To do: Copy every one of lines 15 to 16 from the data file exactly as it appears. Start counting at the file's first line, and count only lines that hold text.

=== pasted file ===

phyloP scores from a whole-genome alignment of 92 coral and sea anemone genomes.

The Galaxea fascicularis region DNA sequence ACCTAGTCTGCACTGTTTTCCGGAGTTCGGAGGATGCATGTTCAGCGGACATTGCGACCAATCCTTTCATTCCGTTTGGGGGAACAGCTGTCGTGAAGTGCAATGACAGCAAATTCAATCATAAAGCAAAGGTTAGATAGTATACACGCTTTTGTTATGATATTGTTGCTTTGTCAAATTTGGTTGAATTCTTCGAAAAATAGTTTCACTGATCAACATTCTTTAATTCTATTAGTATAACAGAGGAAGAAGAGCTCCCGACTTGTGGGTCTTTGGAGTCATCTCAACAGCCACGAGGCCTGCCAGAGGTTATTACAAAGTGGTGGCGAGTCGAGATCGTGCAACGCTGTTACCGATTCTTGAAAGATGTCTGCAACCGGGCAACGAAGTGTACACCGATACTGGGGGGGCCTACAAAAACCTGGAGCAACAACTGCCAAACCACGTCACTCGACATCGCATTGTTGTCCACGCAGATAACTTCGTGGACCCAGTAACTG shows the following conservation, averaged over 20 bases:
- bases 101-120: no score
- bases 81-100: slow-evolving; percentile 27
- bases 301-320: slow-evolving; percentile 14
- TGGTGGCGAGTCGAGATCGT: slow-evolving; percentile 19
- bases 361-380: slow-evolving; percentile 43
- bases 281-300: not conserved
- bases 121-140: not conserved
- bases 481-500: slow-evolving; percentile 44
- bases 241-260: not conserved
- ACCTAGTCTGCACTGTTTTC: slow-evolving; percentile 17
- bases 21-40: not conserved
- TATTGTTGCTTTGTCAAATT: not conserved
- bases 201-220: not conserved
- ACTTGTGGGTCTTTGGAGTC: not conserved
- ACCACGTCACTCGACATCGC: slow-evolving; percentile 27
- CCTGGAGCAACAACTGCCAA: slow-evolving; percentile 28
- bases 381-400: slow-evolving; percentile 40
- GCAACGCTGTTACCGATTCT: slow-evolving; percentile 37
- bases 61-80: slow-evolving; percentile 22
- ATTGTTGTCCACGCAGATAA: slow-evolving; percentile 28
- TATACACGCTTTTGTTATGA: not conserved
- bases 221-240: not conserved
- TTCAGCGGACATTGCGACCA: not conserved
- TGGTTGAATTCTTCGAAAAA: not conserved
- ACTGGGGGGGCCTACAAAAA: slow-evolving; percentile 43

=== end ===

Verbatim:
- bases 201-220: not conserved
- ACTTGTGGGTCTTTGGAGTC: not conserved